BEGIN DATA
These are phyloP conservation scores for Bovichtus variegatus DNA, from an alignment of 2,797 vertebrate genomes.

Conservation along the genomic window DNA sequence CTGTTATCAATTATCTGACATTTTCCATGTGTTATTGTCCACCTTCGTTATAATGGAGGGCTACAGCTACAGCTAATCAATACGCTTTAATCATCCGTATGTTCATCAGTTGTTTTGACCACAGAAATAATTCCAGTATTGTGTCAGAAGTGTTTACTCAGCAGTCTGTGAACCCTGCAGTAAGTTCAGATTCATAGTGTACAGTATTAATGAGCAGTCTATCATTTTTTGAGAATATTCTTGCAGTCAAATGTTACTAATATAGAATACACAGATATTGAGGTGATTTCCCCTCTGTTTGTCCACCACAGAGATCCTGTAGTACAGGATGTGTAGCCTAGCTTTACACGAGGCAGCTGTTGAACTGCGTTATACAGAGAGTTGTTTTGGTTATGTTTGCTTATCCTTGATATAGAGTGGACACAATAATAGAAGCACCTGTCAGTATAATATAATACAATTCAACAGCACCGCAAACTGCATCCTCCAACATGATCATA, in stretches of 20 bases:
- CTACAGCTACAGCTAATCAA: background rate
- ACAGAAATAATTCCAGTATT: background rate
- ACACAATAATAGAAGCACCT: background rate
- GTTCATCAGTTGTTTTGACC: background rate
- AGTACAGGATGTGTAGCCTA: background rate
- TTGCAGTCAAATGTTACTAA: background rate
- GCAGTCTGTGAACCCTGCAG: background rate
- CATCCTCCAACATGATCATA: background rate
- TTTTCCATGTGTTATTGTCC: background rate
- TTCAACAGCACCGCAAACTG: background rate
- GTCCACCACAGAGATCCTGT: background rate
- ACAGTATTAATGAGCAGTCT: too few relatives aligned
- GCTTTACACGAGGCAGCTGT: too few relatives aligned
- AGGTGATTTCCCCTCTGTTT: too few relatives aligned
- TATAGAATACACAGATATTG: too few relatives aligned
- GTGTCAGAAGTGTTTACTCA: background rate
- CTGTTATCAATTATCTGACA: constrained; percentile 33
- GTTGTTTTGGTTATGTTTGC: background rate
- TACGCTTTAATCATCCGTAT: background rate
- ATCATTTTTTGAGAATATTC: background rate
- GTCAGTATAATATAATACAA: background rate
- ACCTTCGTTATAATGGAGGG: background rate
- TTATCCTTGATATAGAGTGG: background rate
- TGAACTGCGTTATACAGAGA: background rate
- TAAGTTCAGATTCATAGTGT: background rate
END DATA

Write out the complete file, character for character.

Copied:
These are phyloP conservation scores for Bovichtus variegatus DNA, from an alignment of 2,797 vertebrate genomes.

Conservation along the genomic window DNA sequence CTGTTATCAATTATCTGACATTTTCCATGTGTTATTGTCCACCTTCGTTATAATGGAGGGCTACAGCTACAGCTAATCAATACGCTTTAATCATCCGTATGTTCATCAGTTGTTTTGACCACAGAAATAATTCCAGTATTGTGTCAGAAGTGTTTACTCAGCAGTCTGTGAACCCTGCAGTAAGTTCAGATTCATAGTGTACAGTATTAATGAGCAGTCTATCATTTTTTGAGAATATTCTTGCAGTCAAATGTTACTAATATAGAATACACAGATATTGAGGTGATTTCCCCTCTGTTTGTCCACCACAGAGATCCTGTAGTACAGGATGTGTAGCCTAGCTTTACACGAGGCAGCTGTTGAACTGCGTTATACAGAGAGTTGTTTTGGTTATGTTTGCTTATCCTTGATATAGAGTGGACACAATAATAGAAGCACCTGTCAGTATAATATAATACAATTCAACAGCACCGCAAACTGCATCCTCCAACATGATCATA, in stretches of 20 bases:
- CTACAGCTACAGCTAATCAA: background rate
- ACAGAAATAATTCCAGTATT: background rate
- ACACAATAATAGAAGCACCT: background rate
- GTTCATCAGTTGTTTTGACC: background rate
- AGTACAGGATGTGTAGCCTA: background rate
- TTGCAGTCAAATGTTACTAA: background rate
- GCAGTCTGTGAACCCTGCAG: background rate
- CATCCTCCAACATGATCATA: background rate
- TTTTCCATGTGTTATTGTCC: background rate
- TTCAACAGCACCGCAAACTG: background rate
- GTCCACCACAGAGATCCTGT: background rate
- ACAGTATTAATGAGCAGTCT: too few relatives aligned
- GCTTTACACGAGGCAGCTGT: too few relatives aligned
- AGGTGATTTCCCCTCTGTTT: too few relatives aligned
- TATAGAATACACAGATATTG: too few relatives aligned
- GTGTCAGAAGTGTTTACTCA: background rate
- CTGTTATCAATTATCTGACA: constrained; percentile 33
- GTTGTTTTGGTTATGTTTGC: background rate
- TACGCTTTAATCATCCGTAT: background rate
- ATCATTTTTTGAGAATATTC: background rate
- GTCAGTATAATATAATACAA: background rate
- ACCTTCGTTATAATGGAGGG: background rate
- TTATCCTTGATATAGAGTGG: background rate
- TGAACTGCGTTATACAGAGA: background rate
- TAAGTTCAGATTCATAGTGT: background rate